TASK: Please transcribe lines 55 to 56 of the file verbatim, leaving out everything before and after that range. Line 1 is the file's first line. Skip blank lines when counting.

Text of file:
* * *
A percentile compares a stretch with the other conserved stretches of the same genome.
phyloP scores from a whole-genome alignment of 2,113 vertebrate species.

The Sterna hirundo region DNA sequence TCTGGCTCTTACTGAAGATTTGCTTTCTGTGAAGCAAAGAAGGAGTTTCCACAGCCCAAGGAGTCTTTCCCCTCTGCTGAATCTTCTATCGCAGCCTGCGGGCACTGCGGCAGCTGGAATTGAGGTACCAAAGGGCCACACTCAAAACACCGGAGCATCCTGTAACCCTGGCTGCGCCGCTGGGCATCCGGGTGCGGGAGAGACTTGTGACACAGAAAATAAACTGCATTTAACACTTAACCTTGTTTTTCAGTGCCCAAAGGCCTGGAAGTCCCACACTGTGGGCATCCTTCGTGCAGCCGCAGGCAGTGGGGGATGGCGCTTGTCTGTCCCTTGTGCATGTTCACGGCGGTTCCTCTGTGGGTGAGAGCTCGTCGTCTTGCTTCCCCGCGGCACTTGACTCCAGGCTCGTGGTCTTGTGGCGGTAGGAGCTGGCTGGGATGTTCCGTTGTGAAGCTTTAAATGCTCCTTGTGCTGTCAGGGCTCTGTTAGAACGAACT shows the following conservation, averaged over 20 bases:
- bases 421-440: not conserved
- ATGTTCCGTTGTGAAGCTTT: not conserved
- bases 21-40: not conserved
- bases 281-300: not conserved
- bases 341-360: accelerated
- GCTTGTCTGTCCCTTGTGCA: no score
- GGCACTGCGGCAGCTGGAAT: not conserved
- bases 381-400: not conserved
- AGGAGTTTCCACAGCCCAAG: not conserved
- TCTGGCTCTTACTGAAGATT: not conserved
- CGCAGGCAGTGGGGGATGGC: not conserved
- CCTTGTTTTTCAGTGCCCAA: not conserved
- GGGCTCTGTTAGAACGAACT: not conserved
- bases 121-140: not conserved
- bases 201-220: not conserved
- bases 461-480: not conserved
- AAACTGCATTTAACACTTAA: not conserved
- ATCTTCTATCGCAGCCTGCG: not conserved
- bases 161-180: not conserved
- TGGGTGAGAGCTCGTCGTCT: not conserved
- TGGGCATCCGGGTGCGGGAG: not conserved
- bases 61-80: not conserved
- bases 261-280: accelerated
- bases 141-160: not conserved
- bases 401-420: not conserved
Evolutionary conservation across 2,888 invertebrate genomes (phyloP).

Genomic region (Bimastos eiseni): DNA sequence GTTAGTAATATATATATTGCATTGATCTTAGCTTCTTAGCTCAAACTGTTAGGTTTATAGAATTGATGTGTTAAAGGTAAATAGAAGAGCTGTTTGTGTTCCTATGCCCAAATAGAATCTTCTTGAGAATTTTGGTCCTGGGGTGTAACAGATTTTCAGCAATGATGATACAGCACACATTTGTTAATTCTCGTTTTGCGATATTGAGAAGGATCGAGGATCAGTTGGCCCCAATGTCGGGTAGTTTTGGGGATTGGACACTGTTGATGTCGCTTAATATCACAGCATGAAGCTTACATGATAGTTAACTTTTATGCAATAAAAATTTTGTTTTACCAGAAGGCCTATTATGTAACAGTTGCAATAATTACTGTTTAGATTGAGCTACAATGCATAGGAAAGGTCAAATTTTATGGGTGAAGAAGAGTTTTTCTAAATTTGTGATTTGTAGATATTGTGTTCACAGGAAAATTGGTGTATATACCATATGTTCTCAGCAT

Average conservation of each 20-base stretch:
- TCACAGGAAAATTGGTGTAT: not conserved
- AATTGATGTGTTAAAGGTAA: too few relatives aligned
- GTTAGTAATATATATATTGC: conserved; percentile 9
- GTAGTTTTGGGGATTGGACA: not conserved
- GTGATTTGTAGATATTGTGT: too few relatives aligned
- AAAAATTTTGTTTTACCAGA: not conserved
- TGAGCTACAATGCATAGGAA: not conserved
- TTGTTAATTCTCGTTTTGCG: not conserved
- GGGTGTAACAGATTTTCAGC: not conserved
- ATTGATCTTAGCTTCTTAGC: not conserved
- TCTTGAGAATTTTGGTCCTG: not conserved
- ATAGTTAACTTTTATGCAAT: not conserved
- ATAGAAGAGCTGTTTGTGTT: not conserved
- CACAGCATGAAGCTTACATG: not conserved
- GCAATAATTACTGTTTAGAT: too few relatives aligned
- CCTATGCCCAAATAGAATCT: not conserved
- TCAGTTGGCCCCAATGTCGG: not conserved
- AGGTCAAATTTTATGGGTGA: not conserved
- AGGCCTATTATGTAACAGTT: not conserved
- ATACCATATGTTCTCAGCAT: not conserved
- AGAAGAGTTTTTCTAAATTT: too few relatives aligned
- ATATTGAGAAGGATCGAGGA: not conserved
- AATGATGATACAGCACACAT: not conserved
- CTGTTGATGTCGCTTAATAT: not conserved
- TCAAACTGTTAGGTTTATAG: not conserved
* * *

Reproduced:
- CTGTTGATGTCGCTTAATAT: not conserved
- TCAAACTGTTAGGTTTATAG: not conserved